ANNA MARIA — As she watched a front-loader unsuccessfully search for the remains of her missing friend Sabine Musil-Buehler Tuesday, Suzi Fox of Anna Maria Turtle and Shorebird Monitoring remembered Musil-Buehler as a “fun-loving person with a good soul.”
“She was the most creative and talented person you could ever meet,” Fox said Tuesday as the Manatee County Sheriff’s Office’s dig for Musil-Buehler worked between Cedar and Palmetto avenues without coming up with any additional clues.
“Give her a common chore and she would create a masterpiece,” Fox saidof her long-time fellow turtle advocate.
Fox once asked Musil-Buehler just to put down the names of Turtle Watch members on a card for an event.
Musil-Buehler created a huge poster filled with sea colors and drawings. Fox ended up hanging it in her house for years.
“It was supposed to be like a program and it turned into art,” Fox said.
Although Tuesday’s beach search didn’t turn anything up, authorities plan to push ahead into Wednesday and will take another look at the big picture after that, said Randy Warren, a sheriff’s office spokesman.
“I want to find her,” said a determined Detective John Kenney of the sheriff’s office as he monitored Tuesday’s dig from an all-terrain vehicle on the beach.
“They are digging a little deeper today,” Fox said Tuesday.
Musil-Buehler was the kind of person who threw a party every time the season changed. The house she shared with her husband, Thomas Buehler, was on a canal on Anna Maria Island and was one of those houses you could visit 50 times and find something new to enjoy every time, Fox said.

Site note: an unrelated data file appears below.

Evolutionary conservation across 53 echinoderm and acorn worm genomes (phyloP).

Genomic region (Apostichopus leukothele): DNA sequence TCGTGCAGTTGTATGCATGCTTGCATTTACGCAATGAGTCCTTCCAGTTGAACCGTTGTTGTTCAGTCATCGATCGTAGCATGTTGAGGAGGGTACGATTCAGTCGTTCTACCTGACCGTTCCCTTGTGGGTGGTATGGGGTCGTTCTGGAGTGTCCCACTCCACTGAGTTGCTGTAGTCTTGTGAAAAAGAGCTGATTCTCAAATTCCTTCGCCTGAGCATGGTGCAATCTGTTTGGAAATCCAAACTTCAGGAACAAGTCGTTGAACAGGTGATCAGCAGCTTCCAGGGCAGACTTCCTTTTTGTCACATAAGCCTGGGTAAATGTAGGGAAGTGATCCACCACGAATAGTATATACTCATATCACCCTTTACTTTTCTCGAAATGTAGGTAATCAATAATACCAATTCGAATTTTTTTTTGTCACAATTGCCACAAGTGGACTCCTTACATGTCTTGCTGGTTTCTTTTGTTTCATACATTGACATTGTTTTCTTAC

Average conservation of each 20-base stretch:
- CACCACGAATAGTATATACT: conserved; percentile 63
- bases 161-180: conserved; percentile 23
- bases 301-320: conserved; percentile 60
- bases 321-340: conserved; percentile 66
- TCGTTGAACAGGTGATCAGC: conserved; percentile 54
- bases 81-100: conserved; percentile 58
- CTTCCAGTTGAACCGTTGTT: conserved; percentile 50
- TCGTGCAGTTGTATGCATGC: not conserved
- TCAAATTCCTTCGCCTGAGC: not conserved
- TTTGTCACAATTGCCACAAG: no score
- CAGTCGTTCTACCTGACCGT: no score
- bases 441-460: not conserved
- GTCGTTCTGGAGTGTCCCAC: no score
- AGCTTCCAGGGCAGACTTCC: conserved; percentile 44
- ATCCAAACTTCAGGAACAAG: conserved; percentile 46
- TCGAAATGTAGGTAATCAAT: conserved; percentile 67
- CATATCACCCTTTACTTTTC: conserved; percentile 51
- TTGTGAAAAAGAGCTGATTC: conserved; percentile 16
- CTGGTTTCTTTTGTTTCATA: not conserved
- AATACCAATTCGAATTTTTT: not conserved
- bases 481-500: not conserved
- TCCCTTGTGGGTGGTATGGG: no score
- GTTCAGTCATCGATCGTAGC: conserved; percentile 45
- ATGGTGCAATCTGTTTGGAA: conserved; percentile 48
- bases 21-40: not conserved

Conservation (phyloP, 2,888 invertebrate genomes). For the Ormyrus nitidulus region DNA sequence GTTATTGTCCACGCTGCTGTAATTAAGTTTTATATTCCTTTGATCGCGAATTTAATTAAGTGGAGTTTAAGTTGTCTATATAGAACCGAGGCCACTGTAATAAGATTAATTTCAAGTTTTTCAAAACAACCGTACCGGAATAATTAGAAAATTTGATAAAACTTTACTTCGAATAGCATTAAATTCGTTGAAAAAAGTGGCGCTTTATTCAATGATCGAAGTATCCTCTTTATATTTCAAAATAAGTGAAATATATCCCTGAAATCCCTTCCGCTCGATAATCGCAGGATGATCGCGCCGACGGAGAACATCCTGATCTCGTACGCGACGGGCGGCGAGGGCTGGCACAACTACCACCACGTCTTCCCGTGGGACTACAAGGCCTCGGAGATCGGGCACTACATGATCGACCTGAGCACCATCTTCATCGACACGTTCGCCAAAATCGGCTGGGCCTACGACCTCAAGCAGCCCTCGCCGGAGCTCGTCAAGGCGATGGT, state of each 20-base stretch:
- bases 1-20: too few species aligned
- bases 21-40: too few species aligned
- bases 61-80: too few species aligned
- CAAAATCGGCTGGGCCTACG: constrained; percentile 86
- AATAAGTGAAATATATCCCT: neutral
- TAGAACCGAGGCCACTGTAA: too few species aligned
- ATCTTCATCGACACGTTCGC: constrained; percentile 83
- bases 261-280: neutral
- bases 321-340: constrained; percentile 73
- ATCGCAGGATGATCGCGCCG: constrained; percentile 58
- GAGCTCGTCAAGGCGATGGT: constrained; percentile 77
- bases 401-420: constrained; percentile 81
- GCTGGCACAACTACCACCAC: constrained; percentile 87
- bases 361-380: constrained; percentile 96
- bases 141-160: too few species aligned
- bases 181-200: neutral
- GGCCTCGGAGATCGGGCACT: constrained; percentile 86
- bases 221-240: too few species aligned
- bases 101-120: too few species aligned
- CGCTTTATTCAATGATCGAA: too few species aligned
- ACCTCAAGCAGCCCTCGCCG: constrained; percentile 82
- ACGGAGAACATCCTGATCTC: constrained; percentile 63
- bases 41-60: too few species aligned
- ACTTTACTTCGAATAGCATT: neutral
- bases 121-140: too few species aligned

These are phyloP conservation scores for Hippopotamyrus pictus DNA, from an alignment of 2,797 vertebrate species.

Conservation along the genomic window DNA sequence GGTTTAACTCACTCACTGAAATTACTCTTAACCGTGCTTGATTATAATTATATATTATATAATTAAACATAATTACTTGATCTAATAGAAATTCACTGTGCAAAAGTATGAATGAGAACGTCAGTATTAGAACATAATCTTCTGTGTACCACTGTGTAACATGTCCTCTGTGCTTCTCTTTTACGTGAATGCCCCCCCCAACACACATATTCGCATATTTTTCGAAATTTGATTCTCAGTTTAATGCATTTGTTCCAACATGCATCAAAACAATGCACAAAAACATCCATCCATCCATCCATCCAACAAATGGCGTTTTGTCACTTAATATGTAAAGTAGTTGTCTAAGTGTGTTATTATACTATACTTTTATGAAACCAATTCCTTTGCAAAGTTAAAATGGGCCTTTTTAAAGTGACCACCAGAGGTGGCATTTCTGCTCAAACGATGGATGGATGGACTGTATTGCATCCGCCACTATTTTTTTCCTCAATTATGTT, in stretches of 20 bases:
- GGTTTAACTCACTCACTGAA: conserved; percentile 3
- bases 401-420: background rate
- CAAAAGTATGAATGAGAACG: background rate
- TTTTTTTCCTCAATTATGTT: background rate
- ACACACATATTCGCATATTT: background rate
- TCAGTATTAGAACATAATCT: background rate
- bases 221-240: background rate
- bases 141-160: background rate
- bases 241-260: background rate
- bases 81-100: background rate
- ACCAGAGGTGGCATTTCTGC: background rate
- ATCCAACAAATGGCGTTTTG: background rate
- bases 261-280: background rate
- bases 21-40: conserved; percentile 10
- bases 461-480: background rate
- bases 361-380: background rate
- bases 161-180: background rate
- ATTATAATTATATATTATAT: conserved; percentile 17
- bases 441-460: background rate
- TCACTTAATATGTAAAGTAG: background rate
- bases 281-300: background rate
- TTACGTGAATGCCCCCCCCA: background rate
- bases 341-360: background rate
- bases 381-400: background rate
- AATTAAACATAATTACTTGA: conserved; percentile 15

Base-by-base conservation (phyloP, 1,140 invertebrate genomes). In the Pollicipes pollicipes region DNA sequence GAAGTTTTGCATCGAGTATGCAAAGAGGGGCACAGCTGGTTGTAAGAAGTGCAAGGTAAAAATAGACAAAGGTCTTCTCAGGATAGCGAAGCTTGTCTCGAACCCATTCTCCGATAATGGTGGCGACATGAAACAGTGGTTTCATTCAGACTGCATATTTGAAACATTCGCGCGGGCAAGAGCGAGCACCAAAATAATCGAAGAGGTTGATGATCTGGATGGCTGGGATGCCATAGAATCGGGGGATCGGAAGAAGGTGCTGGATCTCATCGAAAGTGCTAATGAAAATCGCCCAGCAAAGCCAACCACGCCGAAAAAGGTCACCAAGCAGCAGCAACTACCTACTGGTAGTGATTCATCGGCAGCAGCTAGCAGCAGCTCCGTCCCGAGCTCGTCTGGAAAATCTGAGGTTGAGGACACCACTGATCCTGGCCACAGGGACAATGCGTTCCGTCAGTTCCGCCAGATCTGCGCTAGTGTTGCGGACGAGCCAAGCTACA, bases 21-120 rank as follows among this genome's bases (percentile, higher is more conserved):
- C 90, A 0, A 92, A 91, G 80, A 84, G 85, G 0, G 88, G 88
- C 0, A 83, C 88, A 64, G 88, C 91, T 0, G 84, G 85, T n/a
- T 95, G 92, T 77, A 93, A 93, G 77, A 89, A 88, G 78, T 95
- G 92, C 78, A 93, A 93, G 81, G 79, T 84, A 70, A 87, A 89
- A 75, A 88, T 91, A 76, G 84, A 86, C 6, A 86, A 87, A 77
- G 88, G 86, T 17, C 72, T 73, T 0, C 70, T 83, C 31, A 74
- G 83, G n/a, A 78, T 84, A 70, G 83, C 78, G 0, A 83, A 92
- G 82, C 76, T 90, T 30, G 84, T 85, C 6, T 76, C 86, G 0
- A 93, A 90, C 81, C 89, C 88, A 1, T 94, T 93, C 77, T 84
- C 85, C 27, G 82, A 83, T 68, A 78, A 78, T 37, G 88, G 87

“She was a master gardener who recycled and composted everything,” Fox said. “Their home was an oasis. Friends would come over from her native Germany and stay with her for long periods of time.
“I came over to her house once for a party and she said, ‘You need to learn to dance the Macarena,’ “ Fox said. “She said, ‘Just stand behind me. I’ll teach you.'"
The small, but artful, Haley’s Motel on Anna Maria Island, which Musil-Buehler and her husband operated, was the Island’s first pet-friendly motel, Fox said.
“Sabine would feed baby, orphaned wild birds with an eye-dropper,” Fox said. “You knew her motel would allow animals. She loved them. She loved life. That’s why it’s hard to believe anyone would kill her. Get mad at her, sure, I can understand that. She was strong-willed. She would scream at you one minute and invite you to dinner the next. But slam the door and leave. I can’t imagine anyone killing her.”
Fox said she kind of hopes that when Musil-Buehler is finally found, it’s not on the beach.
“We’re actually pleased that maybe we can soon eliminate the beach as a possibility,” Fox said. “It will give us a sense of peace every time we come here if we can believe that our good friend isn’t buried here. But if she is found here, that would at least bring a sense of closure.”
Fox doesn’t ever remember meeting Thomas Cumber, the man authorities say was the last person to see Musil-Buehler alive in November 2008.
Cumber, who is serving a 13-year sentence in a Panhandle prison for violating terms of his probation, is said to be a “person of interest” in Musil-Buehler’s disappearance.
“I often think of her as the kind of woman who likes to rescue orphans of all kinds,” Fox said.
Richard Dymond, Herald reporter, can be reached at 748-0411, ext. 6686.